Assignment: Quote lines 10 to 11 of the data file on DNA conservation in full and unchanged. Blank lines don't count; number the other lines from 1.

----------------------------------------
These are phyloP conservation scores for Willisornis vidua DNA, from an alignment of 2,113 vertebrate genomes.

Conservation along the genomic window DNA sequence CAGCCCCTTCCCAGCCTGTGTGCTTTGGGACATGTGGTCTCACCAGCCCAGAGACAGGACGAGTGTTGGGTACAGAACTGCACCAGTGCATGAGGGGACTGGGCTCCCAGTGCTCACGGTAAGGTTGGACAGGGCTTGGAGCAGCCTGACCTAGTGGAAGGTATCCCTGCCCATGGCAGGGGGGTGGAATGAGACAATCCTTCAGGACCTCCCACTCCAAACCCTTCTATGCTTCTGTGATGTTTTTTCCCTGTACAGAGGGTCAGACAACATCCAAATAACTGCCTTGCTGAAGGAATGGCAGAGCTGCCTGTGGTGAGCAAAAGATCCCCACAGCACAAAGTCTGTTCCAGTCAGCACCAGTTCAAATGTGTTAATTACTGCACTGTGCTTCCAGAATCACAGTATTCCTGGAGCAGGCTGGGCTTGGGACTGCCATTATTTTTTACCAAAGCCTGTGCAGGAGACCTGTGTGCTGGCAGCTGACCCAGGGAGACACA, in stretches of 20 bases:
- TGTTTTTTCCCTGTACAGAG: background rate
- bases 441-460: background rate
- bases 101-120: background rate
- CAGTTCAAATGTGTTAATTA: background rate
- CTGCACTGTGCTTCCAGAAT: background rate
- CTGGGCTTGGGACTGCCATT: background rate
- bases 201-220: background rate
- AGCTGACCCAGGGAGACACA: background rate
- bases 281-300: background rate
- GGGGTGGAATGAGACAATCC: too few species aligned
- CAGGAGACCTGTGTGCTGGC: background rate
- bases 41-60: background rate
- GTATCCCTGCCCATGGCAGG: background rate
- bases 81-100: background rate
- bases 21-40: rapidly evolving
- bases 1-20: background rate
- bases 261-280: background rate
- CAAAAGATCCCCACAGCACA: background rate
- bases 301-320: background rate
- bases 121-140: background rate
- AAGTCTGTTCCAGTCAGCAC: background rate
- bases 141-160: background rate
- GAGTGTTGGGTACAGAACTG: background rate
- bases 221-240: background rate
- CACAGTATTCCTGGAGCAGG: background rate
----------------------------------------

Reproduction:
- AGCTGACCCAGGGAGACACA: background rate
- bases 281-300: background rate